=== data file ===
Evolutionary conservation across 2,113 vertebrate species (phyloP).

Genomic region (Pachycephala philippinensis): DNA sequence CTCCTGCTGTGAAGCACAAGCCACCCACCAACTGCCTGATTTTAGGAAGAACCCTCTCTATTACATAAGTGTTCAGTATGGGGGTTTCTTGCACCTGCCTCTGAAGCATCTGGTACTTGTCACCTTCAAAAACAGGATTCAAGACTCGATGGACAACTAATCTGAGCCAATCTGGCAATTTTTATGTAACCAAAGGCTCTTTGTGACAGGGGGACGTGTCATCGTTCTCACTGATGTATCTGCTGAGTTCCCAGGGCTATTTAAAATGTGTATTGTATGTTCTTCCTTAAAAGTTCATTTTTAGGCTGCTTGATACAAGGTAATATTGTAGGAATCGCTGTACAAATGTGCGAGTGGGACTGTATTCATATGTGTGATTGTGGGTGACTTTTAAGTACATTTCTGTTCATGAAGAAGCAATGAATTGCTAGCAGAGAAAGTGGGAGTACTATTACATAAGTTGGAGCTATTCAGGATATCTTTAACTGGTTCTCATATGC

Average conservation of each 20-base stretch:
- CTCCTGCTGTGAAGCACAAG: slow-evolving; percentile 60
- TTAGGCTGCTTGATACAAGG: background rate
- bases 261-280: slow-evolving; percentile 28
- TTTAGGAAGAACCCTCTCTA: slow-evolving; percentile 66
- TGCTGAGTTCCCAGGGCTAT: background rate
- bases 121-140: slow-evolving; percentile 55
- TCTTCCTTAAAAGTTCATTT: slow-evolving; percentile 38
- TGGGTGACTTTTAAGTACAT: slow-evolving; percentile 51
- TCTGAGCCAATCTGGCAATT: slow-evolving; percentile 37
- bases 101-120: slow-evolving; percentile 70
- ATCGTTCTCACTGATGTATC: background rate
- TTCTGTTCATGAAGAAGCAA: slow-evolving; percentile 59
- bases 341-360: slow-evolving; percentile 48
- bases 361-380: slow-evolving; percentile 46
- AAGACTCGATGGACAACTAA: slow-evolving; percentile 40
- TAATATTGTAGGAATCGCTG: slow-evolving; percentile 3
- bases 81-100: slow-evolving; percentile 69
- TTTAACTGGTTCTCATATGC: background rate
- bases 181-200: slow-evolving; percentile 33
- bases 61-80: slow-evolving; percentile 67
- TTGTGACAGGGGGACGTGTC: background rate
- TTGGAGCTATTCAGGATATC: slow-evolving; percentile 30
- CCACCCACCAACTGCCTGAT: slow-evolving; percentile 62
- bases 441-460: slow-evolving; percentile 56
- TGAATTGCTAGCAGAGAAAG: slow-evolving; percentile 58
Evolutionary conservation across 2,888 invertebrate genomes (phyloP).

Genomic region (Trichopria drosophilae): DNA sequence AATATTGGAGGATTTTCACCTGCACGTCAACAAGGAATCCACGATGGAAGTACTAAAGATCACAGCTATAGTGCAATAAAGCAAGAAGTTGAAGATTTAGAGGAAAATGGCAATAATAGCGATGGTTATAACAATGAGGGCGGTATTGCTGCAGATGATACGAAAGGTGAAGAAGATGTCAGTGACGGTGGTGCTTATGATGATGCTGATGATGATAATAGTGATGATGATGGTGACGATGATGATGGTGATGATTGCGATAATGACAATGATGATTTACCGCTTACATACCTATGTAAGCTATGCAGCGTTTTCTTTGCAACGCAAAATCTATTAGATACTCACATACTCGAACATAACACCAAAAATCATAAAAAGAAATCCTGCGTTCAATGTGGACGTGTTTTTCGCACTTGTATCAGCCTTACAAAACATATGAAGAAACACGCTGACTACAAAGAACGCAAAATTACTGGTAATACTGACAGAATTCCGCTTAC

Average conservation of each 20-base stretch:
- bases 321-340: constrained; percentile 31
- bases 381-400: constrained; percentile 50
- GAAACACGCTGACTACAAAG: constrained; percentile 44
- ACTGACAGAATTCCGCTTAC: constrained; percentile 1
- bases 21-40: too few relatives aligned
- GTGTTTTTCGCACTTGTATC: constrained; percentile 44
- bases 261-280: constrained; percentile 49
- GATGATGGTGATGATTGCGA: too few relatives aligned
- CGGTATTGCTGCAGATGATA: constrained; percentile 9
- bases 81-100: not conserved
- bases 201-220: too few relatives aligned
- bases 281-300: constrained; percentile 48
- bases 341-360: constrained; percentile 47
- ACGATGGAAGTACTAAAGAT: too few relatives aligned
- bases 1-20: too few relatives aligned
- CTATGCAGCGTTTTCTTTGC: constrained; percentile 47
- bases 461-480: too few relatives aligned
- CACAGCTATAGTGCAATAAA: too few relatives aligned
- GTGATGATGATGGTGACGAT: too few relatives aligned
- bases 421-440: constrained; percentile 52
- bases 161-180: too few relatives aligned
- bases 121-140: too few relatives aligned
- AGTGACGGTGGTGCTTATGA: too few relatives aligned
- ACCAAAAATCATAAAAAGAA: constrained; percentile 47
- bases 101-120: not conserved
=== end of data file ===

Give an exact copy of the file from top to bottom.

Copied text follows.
Evolutionary conservation across 2,113 vertebrate species (phyloP).

Genomic region (Pachycephala philippinensis): DNA sequence CTCCTGCTGTGAAGCACAAGCCACCCACCAACTGCCTGATTTTAGGAAGAACCCTCTCTATTACATAAGTGTTCAGTATGGGGGTTTCTTGCACCTGCCTCTGAAGCATCTGGTACTTGTCACCTTCAAAAACAGGATTCAAGACTCGATGGACAACTAATCTGAGCCAATCTGGCAATTTTTATGTAACCAAAGGCTCTTTGTGACAGGGGGACGTGTCATCGTTCTCACTGATGTATCTGCTGAGTTCCCAGGGCTATTTAAAATGTGTATTGTATGTTCTTCCTTAAAAGTTCATTTTTAGGCTGCTTGATACAAGGTAATATTGTAGGAATCGCTGTACAAATGTGCGAGTGGGACTGTATTCATATGTGTGATTGTGGGTGACTTTTAAGTACATTTCTGTTCATGAAGAAGCAATGAATTGCTAGCAGAGAAAGTGGGAGTACTATTACATAAGTTGGAGCTATTCAGGATATCTTTAACTGGTTCTCATATGC

Average conservation of each 20-base stretch:
- CTCCTGCTGTGAAGCACAAG: slow-evolving; percentile 60
- TTAGGCTGCTTGATACAAGG: background rate
- bases 261-280: slow-evolving; percentile 28
- TTTAGGAAGAACCCTCTCTA: slow-evolving; percentile 66
- TGCTGAGTTCCCAGGGCTAT: background rate
- bases 121-140: slow-evolving; percentile 55
- TCTTCCTTAAAAGTTCATTT: slow-evolving; percentile 38
- TGGGTGACTTTTAAGTACAT: slow-evolving; percentile 51
- TCTGAGCCAATCTGGCAATT: slow-evolving; percentile 37
- bases 101-120: slow-evolving; percentile 70
- ATCGTTCTCACTGATGTATC: background rate
- TTCTGTTCATGAAGAAGCAA: slow-evolving; percentile 59
- bases 341-360: slow-evolving; percentile 48
- bases 361-380: slow-evolving; percentile 46
- AAGACTCGATGGACAACTAA: slow-evolving; percentile 40
- TAATATTGTAGGAATCGCTG: slow-evolving; percentile 3
- bases 81-100: slow-evolving; percentile 69
- TTTAACTGGTTCTCATATGC: background rate
- bases 181-200: slow-evolving; percentile 33
- bases 61-80: slow-evolving; percentile 67
- TTGTGACAGGGGGACGTGTC: background rate
- TTGGAGCTATTCAGGATATC: slow-evolving; percentile 30
- CCACCCACCAACTGCCTGAT: slow-evolving; percentile 62
- bases 441-460: slow-evolving; percentile 56
- TGAATTGCTAGCAGAGAAAG: slow-evolving; percentile 58
Evolutionary conservation across 2,888 invertebrate genomes (phyloP).

Genomic region (Trichopria drosophilae): DNA sequence AATATTGGAGGATTTTCACCTGCACGTCAACAAGGAATCCACGATGGAAGTACTAAAGATCACAGCTATAGTGCAATAAAGCAAGAAGTTGAAGATTTAGAGGAAAATGGCAATAATAGCGATGGTTATAACAATGAGGGCGGTATTGCTGCAGATGATACGAAAGGTGAAGAAGATGTCAGTGACGGTGGTGCTTATGATGATGCTGATGATGATAATAGTGATGATGATGGTGACGATGATGATGGTGATGATTGCGATAATGACAATGATGATTTACCGCTTACATACCTATGTAAGCTATGCAGCGTTTTCTTTGCAACGCAAAATCTATTAGATACTCACATACTCGAACATAACACCAAAAATCATAAAAAGAAATCCTGCGTTCAATGTGGACGTGTTTTTCGCACTTGTATCAGCCTTACAAAACATATGAAGAAACACGCTGACTACAAAGAACGCAAAATTACTGGTAATACTGACAGAATTCCGCTTAC

Average conservation of each 20-base stretch:
- bases 321-340: constrained; percentile 31
- bases 381-400: constrained; percentile 50
- GAAACACGCTGACTACAAAG: constrained; percentile 44
- ACTGACAGAATTCCGCTTAC: constrained; percentile 1
- bases 21-40: too few relatives aligned
- GTGTTTTTCGCACTTGTATC: constrained; percentile 44
- bases 261-280: constrained; percentile 49
- GATGATGGTGATGATTGCGA: too few relatives aligned
- CGGTATTGCTGCAGATGATA: constrained; percentile 9
- bases 81-100: not conserved
- bases 201-220: too few relatives aligned
- bases 281-300: constrained; percentile 48
- bases 341-360: constrained; percentile 47
- ACGATGGAAGTACTAAAGAT: too few relatives aligned
- bases 1-20: too few relatives aligned
- CTATGCAGCGTTTTCTTTGC: constrained; percentile 47
- bases 461-480: too few relatives aligned
- CACAGCTATAGTGCAATAAA: too few relatives aligned
- GTGATGATGATGGTGACGAT: too few relatives aligned
- bases 421-440: constrained; percentile 52
- bases 161-180: too few relatives aligned
- bases 121-140: too few relatives aligned
- AGTGACGGTGGTGCTTATGA: too few relatives aligned
- ACCAAAAATCATAAAAAGAA: constrained; percentile 47
- bases 101-120: not conserved